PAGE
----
Washington Apple Pi

A Community of Apple iPad, iPhone and Mac Users

Poser 1.0

by Stuart Bonwit

Washington Apple Pi Journal, May/June 1996, p. 27, reprint information

Broad Brush

The opening sentence in the Poser User Guide is, "Poser is an easy-to-use figure creation tool." It is! With practically no effort one can place many figure types in any imaginable pose, or one can choose many poses from a library. Screen Shot 1 shows four of the many poses available.

My big disappointment is that animation of these figures is not possible when they are exported to a 3D animation program. See Sidebar 1.

During installation the user is asked whether the full product is desired to work on both 680x0s and Power Macs or the limited product for either one separately. The hard disk requirements vary accordingly. The 680x0 only installation requires 5.6 MB; the 680x0/Power Mac installation requires 7.1 MB.

Poser recommends working in 8-bit, 256 colors (for better performance) and rendering in 24-bit, millions of colors. On my Quadra 660AV, my screen size must be reduced to 640x400 pixels in order to get 24-bit color. A 2 MB video RAM (VRAM) is required for full screen 24-bit color.


One of the first things you see when you are opening Poser is the cute icon indicating that the wheels are turning. Instead of the usual wrist watch, hour glass, turning wheel, etc., there is a little stick figure is side profile tapping one foot!

The opening screen is seen in Screen Shot 2. We are presented with an adult male figure. Also available are an adult female figure and both sexes in the forms of: baby, juvenile, adolescent, fashion model, and heroic model.

The major tools in the upper right corner of Screen Shot 2 are: "Pose" to move and modify individual body parts; "Body" to move and modify the entire body; "Camera" to provide orthographic (flat) views from the front, top, and left sides plus "Main Camera" to provide complete control of camera motion, zoom, and focal length (see Sidebar 2); and "Light" to provide control of position, color, and intensity of each of three lights for complete mood control.

The secondary tools in the group of eight below the major tools are: Rotate, Translate, Scale, Lock, Twist, zTranslate (in and out of the screen), Taper (body part shaping), Focal Length (of the Main Camera). An extension of the Tools panel provides "thumb wheels" for very fine control of all translation, rotation, and scaling.

The tutorial is very clear. Every detail step is spelled out and profusely illustrated. To pose a figure one picks "Pose" from the major tools, Rotate from the secondary tools, and a body part. A gentle mouse move puts the body part right where you want it. It’s as simple as that!

Screen Shot 2 shows the male figure in Outline; Screen Shot 1 shows two male and two female figures in Smooth rendering; and Screen Shot 3 shows the figures in Muscle rendering. In Screen Shots 1 and 3 a pale blue background was imported. Any PICT file may be inported as a background. Screen Shot 4 is an example.

I had a question to ask of Poser’s publisher, Fractal Design. I sent an e-mail to the support mail box. Within one minute I got a canned answer apologizing for delaying an answer for up to a week because of the flood of requests. However, the next day I got a long answer. Good service, I’d say.

The Negative (for me):

The big negative for me is that the wonderful figures available from Poser cannot be animated. I spent considerable time on the TCS (the Washington Apple Pi Users Group BBS) and the Internet trying to find a way of animating the figures. After much difficulty in bringing a figure into my modeling/animation program I was unable to change the pose in order to animate it. I subsequently discovered on nearly the last page of the User Guide a sidebar that said, "Remember that the DXF format [for exchanging 3D images] includes only the posed body shape...Once in a 3D modeling program, you won't be able to change the pose. The figure is frozen in that regard."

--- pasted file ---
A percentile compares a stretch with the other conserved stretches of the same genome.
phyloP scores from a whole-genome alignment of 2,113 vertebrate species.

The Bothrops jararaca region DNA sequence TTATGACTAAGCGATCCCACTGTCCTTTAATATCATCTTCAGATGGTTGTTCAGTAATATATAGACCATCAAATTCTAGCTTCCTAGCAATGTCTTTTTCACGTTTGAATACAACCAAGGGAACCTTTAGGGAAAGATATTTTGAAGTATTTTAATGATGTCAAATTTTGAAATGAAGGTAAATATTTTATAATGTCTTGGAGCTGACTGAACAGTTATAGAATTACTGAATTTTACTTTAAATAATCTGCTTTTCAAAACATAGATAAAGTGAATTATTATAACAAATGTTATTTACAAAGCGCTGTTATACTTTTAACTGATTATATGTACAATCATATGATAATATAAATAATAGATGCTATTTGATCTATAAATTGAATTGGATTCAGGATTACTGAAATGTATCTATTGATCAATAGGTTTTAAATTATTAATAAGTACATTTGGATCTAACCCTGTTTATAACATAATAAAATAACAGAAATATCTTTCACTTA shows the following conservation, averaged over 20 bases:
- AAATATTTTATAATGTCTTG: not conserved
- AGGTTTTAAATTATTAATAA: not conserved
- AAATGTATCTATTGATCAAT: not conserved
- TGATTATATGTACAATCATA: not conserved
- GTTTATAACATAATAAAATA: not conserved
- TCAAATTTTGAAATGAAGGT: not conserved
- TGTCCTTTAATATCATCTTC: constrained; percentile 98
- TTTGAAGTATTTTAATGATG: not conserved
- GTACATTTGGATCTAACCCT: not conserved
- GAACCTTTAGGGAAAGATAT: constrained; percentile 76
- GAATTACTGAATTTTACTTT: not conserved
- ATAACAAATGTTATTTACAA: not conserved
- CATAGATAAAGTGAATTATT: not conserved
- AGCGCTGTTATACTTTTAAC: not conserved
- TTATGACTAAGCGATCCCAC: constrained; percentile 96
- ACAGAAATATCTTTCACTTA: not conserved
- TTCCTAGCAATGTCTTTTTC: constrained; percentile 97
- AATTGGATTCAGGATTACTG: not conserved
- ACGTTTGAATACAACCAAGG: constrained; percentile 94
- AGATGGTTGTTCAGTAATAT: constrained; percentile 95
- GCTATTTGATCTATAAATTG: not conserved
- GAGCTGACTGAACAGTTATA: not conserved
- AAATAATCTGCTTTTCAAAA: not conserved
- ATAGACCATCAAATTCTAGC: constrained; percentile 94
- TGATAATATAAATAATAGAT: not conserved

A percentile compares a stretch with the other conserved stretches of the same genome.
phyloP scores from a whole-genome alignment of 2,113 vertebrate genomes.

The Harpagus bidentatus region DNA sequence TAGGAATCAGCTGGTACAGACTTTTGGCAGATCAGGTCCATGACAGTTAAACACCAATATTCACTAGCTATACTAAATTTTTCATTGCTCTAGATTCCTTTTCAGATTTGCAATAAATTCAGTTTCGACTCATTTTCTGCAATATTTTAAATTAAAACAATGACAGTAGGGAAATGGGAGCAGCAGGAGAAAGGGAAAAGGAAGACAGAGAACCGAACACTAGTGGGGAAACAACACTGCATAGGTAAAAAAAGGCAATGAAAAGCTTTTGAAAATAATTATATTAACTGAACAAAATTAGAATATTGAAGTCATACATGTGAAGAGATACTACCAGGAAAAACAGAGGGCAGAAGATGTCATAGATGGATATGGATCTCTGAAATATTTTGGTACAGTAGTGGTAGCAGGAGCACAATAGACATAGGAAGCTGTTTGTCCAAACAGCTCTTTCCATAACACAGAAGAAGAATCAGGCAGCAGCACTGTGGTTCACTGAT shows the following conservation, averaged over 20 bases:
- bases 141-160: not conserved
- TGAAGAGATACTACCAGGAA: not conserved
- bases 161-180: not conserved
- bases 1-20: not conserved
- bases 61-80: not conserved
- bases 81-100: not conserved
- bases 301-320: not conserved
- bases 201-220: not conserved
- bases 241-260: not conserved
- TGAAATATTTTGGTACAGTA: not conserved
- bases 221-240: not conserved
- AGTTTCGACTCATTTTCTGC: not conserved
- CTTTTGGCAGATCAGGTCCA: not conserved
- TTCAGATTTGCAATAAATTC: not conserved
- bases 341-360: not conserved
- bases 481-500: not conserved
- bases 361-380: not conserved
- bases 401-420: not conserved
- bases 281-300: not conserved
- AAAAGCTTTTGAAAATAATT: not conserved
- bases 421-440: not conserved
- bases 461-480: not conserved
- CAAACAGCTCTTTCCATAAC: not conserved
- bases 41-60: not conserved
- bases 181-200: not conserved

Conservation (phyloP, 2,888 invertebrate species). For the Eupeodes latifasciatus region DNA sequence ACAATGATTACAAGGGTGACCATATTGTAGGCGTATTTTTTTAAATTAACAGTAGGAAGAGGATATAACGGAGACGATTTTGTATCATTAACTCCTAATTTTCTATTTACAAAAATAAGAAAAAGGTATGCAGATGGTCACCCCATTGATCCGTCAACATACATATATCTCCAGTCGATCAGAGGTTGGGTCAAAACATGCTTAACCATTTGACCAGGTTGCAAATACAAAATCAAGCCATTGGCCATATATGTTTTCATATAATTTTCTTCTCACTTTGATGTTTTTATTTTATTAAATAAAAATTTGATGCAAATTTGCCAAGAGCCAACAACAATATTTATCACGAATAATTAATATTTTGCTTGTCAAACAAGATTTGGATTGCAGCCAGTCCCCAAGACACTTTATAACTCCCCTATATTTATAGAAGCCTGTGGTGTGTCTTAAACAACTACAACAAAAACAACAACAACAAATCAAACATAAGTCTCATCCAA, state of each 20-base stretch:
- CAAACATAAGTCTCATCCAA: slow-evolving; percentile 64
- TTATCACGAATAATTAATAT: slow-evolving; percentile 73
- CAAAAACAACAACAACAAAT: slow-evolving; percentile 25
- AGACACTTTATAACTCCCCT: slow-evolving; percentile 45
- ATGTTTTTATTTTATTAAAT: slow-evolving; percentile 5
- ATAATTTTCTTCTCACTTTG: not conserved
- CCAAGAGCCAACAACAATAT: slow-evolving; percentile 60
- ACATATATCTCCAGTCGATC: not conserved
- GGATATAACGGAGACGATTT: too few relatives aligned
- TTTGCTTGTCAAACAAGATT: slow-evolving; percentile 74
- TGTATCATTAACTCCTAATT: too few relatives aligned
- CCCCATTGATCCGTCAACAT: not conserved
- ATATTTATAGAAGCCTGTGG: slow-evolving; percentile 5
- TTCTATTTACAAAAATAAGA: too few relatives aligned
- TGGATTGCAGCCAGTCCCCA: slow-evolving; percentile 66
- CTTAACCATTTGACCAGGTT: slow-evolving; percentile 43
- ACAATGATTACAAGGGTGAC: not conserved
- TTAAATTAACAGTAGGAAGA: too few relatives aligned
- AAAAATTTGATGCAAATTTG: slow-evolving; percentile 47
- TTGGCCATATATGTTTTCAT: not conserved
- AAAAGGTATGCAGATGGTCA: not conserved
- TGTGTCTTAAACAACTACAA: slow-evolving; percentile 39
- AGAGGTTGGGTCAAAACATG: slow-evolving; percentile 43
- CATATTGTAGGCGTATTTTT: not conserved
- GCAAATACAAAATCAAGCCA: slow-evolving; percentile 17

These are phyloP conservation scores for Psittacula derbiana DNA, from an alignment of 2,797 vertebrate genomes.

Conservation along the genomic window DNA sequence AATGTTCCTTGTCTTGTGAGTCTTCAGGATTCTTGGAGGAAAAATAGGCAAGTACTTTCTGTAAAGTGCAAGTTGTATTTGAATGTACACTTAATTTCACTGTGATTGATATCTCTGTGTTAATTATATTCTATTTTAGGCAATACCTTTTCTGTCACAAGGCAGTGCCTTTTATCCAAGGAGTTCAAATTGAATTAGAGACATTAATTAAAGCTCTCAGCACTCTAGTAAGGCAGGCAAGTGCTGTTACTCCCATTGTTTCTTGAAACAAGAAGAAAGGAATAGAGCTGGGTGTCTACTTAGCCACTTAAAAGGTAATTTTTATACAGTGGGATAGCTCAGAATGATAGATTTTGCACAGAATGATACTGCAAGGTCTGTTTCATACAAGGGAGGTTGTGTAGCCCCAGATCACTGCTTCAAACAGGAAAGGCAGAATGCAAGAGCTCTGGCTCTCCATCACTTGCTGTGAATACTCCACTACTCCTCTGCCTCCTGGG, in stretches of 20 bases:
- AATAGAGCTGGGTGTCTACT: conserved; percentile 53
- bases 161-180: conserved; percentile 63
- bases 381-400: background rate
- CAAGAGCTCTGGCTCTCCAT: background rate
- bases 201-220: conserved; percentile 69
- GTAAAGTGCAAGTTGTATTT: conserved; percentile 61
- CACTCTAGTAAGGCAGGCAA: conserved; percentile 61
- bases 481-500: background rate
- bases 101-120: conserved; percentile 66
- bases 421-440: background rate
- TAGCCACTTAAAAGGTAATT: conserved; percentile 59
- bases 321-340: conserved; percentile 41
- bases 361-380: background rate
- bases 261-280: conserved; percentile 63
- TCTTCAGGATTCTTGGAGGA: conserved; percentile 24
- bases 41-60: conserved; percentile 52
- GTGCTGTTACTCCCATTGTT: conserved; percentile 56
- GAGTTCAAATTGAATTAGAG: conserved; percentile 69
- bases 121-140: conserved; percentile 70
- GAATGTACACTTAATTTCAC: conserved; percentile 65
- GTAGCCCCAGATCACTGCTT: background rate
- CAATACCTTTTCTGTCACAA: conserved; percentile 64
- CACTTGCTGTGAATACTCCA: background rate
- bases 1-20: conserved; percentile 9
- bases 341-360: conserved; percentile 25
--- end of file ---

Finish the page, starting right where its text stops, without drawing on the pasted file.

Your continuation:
One can, of course, create an animation by creating successive poses for each frame, exporting the separate frames as PICT files, and assembling them into a movie. This misses the main labor saving advantage of the animation program, namely the automatic creation of "tween" frames between the main key frames.


Poser is a great program for artists who need human figures in their graphics. The variety of figures available are very easy to put into any pose imaginable. Control of camera angle, lighting, and background round out the usefulness of this application.

Photographic Purists Note:

Zoom and focal length are separated in the review for function, namely: size and perspective, although change in zoom is really a change in focal length. Zoom is to control the size of all the objects in the scene from a fixed camera position. If the zoom (focal length) and camera-to-object distance are varied together such that the object size on the screen remains constant, the scene perspective changes. Short focal length and short distance give forced or steep perspective; long focal length and long distance give flat perspective.

System requirements:

Apple Macintosh with FPU (math coprocessor) or Power Macintosh
System 7 or better
Color display system, 24 bit recommended
A hard disk
6 MB of available RAM; 8 MB recommended

Poser is a product of:

Fractal Design Corp.
335 Spreckels Drive
Aptos CA 95003
Technical support: 408-688-8800
Internet: mac_support@fractal.com
CompuServe: GO FRACTAL
P.O. Box 2380, Aptos CA 95001-2380

More info:
WWW: http://www.fractal.com
AOL: Keyword "Fractal"
CompuServe: GO GUGPRA
Catalog price: approx. $130.


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Revised Saturday, August 12, 1998 Lawrence I. Charters
Washington Apple Pi
URL: http://www.wap.org/journal/